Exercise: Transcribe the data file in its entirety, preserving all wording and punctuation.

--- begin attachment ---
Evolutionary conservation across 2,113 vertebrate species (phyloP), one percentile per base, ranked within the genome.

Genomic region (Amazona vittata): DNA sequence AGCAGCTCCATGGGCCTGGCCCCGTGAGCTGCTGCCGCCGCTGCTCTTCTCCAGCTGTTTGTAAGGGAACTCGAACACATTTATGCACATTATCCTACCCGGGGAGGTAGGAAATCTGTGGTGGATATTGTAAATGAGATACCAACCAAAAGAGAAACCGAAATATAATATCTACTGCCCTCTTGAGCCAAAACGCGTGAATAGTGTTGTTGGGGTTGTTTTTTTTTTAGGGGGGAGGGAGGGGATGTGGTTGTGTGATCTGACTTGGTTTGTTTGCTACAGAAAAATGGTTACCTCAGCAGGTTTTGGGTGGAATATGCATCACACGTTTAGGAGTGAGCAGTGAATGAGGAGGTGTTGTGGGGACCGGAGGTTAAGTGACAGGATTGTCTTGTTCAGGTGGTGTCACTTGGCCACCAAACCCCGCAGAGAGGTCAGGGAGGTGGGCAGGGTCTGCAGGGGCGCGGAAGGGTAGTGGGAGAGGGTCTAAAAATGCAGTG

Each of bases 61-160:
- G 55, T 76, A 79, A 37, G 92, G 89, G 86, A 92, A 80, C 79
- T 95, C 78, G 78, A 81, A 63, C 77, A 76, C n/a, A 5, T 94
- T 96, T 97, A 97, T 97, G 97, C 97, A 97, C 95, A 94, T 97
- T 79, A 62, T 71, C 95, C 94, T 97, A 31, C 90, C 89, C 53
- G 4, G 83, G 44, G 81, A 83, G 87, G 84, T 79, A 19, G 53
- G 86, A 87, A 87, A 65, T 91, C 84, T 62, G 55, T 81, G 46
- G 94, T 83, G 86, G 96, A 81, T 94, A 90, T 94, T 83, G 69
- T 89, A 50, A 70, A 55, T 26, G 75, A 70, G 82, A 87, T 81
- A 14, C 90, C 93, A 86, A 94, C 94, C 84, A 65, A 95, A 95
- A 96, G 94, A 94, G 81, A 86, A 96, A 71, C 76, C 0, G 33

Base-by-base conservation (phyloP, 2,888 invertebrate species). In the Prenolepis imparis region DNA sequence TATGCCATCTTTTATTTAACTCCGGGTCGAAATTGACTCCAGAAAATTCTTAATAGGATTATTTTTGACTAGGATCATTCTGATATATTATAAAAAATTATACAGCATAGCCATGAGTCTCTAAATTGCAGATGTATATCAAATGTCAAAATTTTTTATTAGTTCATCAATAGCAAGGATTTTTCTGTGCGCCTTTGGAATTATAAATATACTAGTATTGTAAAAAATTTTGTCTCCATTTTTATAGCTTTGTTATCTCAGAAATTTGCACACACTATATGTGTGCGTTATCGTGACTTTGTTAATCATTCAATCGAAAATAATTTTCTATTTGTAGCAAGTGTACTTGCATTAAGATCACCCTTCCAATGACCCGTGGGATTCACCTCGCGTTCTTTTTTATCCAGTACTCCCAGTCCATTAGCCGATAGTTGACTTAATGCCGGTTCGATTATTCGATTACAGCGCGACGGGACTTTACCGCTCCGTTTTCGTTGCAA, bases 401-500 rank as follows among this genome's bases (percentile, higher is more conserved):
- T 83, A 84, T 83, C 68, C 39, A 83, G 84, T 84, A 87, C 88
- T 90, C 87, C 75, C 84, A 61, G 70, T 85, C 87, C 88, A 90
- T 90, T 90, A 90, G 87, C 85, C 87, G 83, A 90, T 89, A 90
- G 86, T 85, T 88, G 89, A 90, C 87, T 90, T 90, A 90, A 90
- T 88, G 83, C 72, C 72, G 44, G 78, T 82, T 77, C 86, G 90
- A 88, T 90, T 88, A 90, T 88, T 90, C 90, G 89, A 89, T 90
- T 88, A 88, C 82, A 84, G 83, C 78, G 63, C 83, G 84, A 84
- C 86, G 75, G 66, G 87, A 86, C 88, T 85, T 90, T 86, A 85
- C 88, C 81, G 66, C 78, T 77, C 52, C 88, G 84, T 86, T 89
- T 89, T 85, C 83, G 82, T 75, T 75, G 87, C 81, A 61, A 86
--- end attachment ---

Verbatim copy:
Evolutionary conservation across 2,113 vertebrate species (phyloP), one percentile per base, ranked within the genome.

Genomic region (Amazona vittata): DNA sequence AGCAGCTCCATGGGCCTGGCCCCGTGAGCTGCTGCCGCCGCTGCTCTTCTCCAGCTGTTTGTAAGGGAACTCGAACACATTTATGCACATTATCCTACCCGGGGAGGTAGGAAATCTGTGGTGGATATTGTAAATGAGATACCAACCAAAAGAGAAACCGAAATATAATATCTACTGCCCTCTTGAGCCAAAACGCGTGAATAGTGTTGTTGGGGTTGTTTTTTTTTTAGGGGGGAGGGAGGGGATGTGGTTGTGTGATCTGACTTGGTTTGTTTGCTACAGAAAAATGGTTACCTCAGCAGGTTTTGGGTGGAATATGCATCACACGTTTAGGAGTGAGCAGTGAATGAGGAGGTGTTGTGGGGACCGGAGGTTAAGTGACAGGATTGTCTTGTTCAGGTGGTGTCACTTGGCCACCAAACCCCGCAGAGAGGTCAGGGAGGTGGGCAGGGTCTGCAGGGGCGCGGAAGGGTAGTGGGAGAGGGTCTAAAAATGCAGTG

Each of bases 61-160:
- G 55, T 76, A 79, A 37, G 92, G 89, G 86, A 92, A 80, C 79
- T 95, C 78, G 78, A 81, A 63, C 77, A 76, C n/a, A 5, T 94
- T 96, T 97, A 97, T 97, G 97, C 97, A 97, C 95, A 94, T 97
- T 79, A 62, T 71, C 95, C 94, T 97, A 31, C 90, C 89, C 53
- G 4, G 83, G 44, G 81, A 83, G 87, G 84, T 79, A 19, G 53
- G 86, A 87, A 87, A 65, T 91, C 84, T 62, G 55, T 81, G 46
- G 94, T 83, G 86, G 96, A 81, T 94, A 90, T 94, T 83, G 69
- T 89, A 50, A 70, A 55, T 26, G 75, A 70, G 82, A 87, T 81
- A 14, C 90, C 93, A 86, A 94, C 94, C 84, A 65, A 95, A 95
- A 96, G 94, A 94, G 81, A 86, A 96, A 71, C 76, C 0, G 33

Base-by-base conservation (phyloP, 2,888 invertebrate species). In the Prenolepis imparis region DNA sequence TATGCCATCTTTTATTTAACTCCGGGTCGAAATTGACTCCAGAAAATTCTTAATAGGATTATTTTTGACTAGGATCATTCTGATATATTATAAAAAATTATACAGCATAGCCATGAGTCTCTAAATTGCAGATGTATATCAAATGTCAAAATTTTTTATTAGTTCATCAATAGCAAGGATTTTTCTGTGCGCCTTTGGAATTATAAATATACTAGTATTGTAAAAAATTTTGTCTCCATTTTTATAGCTTTGTTATCTCAGAAATTTGCACACACTATATGTGTGCGTTATCGTGACTTTGTTAATCATTCAATCGAAAATAATTTTCTATTTGTAGCAAGTGTACTTGCATTAAGATCACCCTTCCAATGACCCGTGGGATTCACCTCGCGTTCTTTTTTATCCAGTACTCCCAGTCCATTAGCCGATAGTTGACTTAATGCCGGTTCGATTATTCGATTACAGCGCGACGGGACTTTACCGCTCCGTTTTCGTTGCAA, bases 401-500 rank as follows among this genome's bases (percentile, higher is more conserved):
- T 83, A 84, T 83, C 68, C 39, A 83, G 84, T 84, A 87, C 88
- T 90, C 87, C 75, C 84, A 61, G 70, T 85, C 87, C 88, A 90
- T 90, T 90, A 90, G 87, C 85, C 87, G 83, A 90, T 89, A 90
- G 86, T 85, T 88, G 89, A 90, C 87, T 90, T 90, A 90, A 90
- T 88, G 83, C 72, C 72, G 44, G 78, T 82, T 77, C 86, G 90
- A 88, T 90, T 88, A 90, T 88, T 90, C 90, G 89, A 89, T 90
- T 88, A 88, C 82, A 84, G 83, C 78, G 63, C 83, G 84, A 84
- C 86, G 75, G 66, G 87, A 86, C 88, T 85, T 90, T 86, A 85
- C 88, C 81, G 66, C 78, T 77, C 52, C 88, G 84, T 86, T 89
- T 89, T 85, C 83, G 82, T 75, T 75, G 87, C 81, A 61, A 86